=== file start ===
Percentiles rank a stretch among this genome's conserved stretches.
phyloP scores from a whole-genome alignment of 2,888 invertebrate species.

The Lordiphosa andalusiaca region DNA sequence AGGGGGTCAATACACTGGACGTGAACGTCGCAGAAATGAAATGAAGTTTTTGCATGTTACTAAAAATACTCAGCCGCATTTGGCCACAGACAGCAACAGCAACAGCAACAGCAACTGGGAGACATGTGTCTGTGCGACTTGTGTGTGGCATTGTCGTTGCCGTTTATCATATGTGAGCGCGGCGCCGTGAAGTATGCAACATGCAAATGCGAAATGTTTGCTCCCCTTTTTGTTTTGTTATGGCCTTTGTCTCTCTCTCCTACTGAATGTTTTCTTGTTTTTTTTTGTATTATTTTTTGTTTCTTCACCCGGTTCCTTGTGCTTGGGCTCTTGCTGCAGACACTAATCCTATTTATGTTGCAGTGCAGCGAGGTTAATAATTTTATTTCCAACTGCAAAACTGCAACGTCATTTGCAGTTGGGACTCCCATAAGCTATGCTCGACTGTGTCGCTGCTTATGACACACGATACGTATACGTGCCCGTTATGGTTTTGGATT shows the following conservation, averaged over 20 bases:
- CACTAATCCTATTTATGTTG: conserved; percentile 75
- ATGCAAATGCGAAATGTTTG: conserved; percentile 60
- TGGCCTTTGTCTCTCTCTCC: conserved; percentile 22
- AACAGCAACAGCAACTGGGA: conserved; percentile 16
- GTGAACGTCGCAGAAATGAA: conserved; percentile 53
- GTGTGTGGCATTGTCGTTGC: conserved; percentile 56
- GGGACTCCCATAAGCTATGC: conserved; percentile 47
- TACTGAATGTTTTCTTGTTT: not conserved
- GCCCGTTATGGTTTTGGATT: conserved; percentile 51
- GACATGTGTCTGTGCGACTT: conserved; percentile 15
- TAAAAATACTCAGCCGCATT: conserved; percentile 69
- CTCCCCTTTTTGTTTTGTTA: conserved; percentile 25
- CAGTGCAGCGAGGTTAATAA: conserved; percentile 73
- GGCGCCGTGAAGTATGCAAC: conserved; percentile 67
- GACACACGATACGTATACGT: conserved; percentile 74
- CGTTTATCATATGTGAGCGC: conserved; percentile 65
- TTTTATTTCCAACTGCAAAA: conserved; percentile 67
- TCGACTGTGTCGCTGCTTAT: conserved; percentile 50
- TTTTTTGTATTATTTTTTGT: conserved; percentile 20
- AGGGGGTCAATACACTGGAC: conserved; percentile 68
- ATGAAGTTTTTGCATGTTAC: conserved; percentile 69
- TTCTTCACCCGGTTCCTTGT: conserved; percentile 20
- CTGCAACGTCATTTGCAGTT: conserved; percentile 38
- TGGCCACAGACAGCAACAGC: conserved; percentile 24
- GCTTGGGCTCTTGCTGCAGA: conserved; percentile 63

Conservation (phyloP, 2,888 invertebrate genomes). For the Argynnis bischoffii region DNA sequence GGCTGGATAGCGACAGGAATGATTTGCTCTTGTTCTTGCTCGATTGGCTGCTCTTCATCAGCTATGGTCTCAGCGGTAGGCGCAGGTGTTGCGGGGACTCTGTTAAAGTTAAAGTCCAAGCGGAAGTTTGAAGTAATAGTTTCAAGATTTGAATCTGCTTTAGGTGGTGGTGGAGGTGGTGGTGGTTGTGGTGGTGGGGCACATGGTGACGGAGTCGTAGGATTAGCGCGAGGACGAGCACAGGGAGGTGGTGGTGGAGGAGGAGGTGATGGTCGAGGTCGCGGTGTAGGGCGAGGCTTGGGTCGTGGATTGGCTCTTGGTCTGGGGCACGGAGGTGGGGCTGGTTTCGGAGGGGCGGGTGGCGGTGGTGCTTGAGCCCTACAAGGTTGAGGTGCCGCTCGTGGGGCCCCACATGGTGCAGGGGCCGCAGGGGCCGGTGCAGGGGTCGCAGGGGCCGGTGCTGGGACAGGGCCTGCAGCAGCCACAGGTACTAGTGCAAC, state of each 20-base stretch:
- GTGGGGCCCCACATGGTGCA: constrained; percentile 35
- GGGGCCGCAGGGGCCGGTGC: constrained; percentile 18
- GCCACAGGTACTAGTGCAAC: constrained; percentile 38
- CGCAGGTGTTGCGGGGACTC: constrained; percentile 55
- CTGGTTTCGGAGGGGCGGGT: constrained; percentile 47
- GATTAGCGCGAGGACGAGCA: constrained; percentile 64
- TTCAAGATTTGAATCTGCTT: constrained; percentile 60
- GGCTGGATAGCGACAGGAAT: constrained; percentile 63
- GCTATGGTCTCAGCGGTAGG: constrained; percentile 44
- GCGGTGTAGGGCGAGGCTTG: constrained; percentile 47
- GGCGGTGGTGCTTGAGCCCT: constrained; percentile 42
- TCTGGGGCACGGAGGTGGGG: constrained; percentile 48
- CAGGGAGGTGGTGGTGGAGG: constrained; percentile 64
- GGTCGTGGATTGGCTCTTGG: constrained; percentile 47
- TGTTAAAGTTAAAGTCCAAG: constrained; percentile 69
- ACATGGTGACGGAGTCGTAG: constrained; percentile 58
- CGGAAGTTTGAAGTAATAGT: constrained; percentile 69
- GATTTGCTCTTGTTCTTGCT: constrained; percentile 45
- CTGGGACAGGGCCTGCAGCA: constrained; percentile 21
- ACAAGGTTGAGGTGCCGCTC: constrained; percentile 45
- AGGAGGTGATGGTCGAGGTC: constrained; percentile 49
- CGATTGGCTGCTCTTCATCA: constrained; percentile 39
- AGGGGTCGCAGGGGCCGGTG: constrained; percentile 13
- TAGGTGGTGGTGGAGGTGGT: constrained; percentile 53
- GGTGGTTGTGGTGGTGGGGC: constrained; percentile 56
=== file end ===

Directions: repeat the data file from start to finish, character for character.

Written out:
Percentiles rank a stretch among this genome's conserved stretches.
phyloP scores from a whole-genome alignment of 2,888 invertebrate species.

The Lordiphosa andalusiaca region DNA sequence AGGGGGTCAATACACTGGACGTGAACGTCGCAGAAATGAAATGAAGTTTTTGCATGTTACTAAAAATACTCAGCCGCATTTGGCCACAGACAGCAACAGCAACAGCAACAGCAACTGGGAGACATGTGTCTGTGCGACTTGTGTGTGGCATTGTCGTTGCCGTTTATCATATGTGAGCGCGGCGCCGTGAAGTATGCAACATGCAAATGCGAAATGTTTGCTCCCCTTTTTGTTTTGTTATGGCCTTTGTCTCTCTCTCCTACTGAATGTTTTCTTGTTTTTTTTTGTATTATTTTTTGTTTCTTCACCCGGTTCCTTGTGCTTGGGCTCTTGCTGCAGACACTAATCCTATTTATGTTGCAGTGCAGCGAGGTTAATAATTTTATTTCCAACTGCAAAACTGCAACGTCATTTGCAGTTGGGACTCCCATAAGCTATGCTCGACTGTGTCGCTGCTTATGACACACGATACGTATACGTGCCCGTTATGGTTTTGGATT shows the following conservation, averaged over 20 bases:
- CACTAATCCTATTTATGTTG: conserved; percentile 75
- ATGCAAATGCGAAATGTTTG: conserved; percentile 60
- TGGCCTTTGTCTCTCTCTCC: conserved; percentile 22
- AACAGCAACAGCAACTGGGA: conserved; percentile 16
- GTGAACGTCGCAGAAATGAA: conserved; percentile 53
- GTGTGTGGCATTGTCGTTGC: conserved; percentile 56
- GGGACTCCCATAAGCTATGC: conserved; percentile 47
- TACTGAATGTTTTCTTGTTT: not conserved
- GCCCGTTATGGTTTTGGATT: conserved; percentile 51
- GACATGTGTCTGTGCGACTT: conserved; percentile 15
- TAAAAATACTCAGCCGCATT: conserved; percentile 69
- CTCCCCTTTTTGTTTTGTTA: conserved; percentile 25
- CAGTGCAGCGAGGTTAATAA: conserved; percentile 73
- GGCGCCGTGAAGTATGCAAC: conserved; percentile 67
- GACACACGATACGTATACGT: conserved; percentile 74
- CGTTTATCATATGTGAGCGC: conserved; percentile 65
- TTTTATTTCCAACTGCAAAA: conserved; percentile 67
- TCGACTGTGTCGCTGCTTAT: conserved; percentile 50
- TTTTTTGTATTATTTTTTGT: conserved; percentile 20
- AGGGGGTCAATACACTGGAC: conserved; percentile 68
- ATGAAGTTTTTGCATGTTAC: conserved; percentile 69
- TTCTTCACCCGGTTCCTTGT: conserved; percentile 20
- CTGCAACGTCATTTGCAGTT: conserved; percentile 38
- TGGCCACAGACAGCAACAGC: conserved; percentile 24
- GCTTGGGCTCTTGCTGCAGA: conserved; percentile 63

Conservation (phyloP, 2,888 invertebrate genomes). For the Argynnis bischoffii region DNA sequence GGCTGGATAGCGACAGGAATGATTTGCTCTTGTTCTTGCTCGATTGGCTGCTCTTCATCAGCTATGGTCTCAGCGGTAGGCGCAGGTGTTGCGGGGACTCTGTTAAAGTTAAAGTCCAAGCGGAAGTTTGAAGTAATAGTTTCAAGATTTGAATCTGCTTTAGGTGGTGGTGGAGGTGGTGGTGGTTGTGGTGGTGGGGCACATGGTGACGGAGTCGTAGGATTAGCGCGAGGACGAGCACAGGGAGGTGGTGGTGGAGGAGGAGGTGATGGTCGAGGTCGCGGTGTAGGGCGAGGCTTGGGTCGTGGATTGGCTCTTGGTCTGGGGCACGGAGGTGGGGCTGGTTTCGGAGGGGCGGGTGGCGGTGGTGCTTGAGCCCTACAAGGTTGAGGTGCCGCTCGTGGGGCCCCACATGGTGCAGGGGCCGCAGGGGCCGGTGCAGGGGTCGCAGGGGCCGGTGCTGGGACAGGGCCTGCAGCAGCCACAGGTACTAGTGCAAC, state of each 20-base stretch:
- GTGGGGCCCCACATGGTGCA: constrained; percentile 35
- GGGGCCGCAGGGGCCGGTGC: constrained; percentile 18
- GCCACAGGTACTAGTGCAAC: constrained; percentile 38
- CGCAGGTGTTGCGGGGACTC: constrained; percentile 55
- CTGGTTTCGGAGGGGCGGGT: constrained; percentile 47
- GATTAGCGCGAGGACGAGCA: constrained; percentile 64
- TTCAAGATTTGAATCTGCTT: constrained; percentile 60
- GGCTGGATAGCGACAGGAAT: constrained; percentile 63
- GCTATGGTCTCAGCGGTAGG: constrained; percentile 44
- GCGGTGTAGGGCGAGGCTTG: constrained; percentile 47
- GGCGGTGGTGCTTGAGCCCT: constrained; percentile 42
- TCTGGGGCACGGAGGTGGGG: constrained; percentile 48
- CAGGGAGGTGGTGGTGGAGG: constrained; percentile 64
- GGTCGTGGATTGGCTCTTGG: constrained; percentile 47
- TGTTAAAGTTAAAGTCCAAG: constrained; percentile 69
- ACATGGTGACGGAGTCGTAG: constrained; percentile 58
- CGGAAGTTTGAAGTAATAGT: constrained; percentile 69
- GATTTGCTCTTGTTCTTGCT: constrained; percentile 45
- CTGGGACAGGGCCTGCAGCA: constrained; percentile 21
- ACAAGGTTGAGGTGCCGCTC: constrained; percentile 45
- AGGAGGTGATGGTCGAGGTC: constrained; percentile 49
- CGATTGGCTGCTCTTCATCA: constrained; percentile 39
- AGGGGTCGCAGGGGCCGGTG: constrained; percentile 13
- TAGGTGGTGGTGGAGGTGGT: constrained; percentile 53
- GGTGGTTGTGGTGGTGGGGC: constrained; percentile 56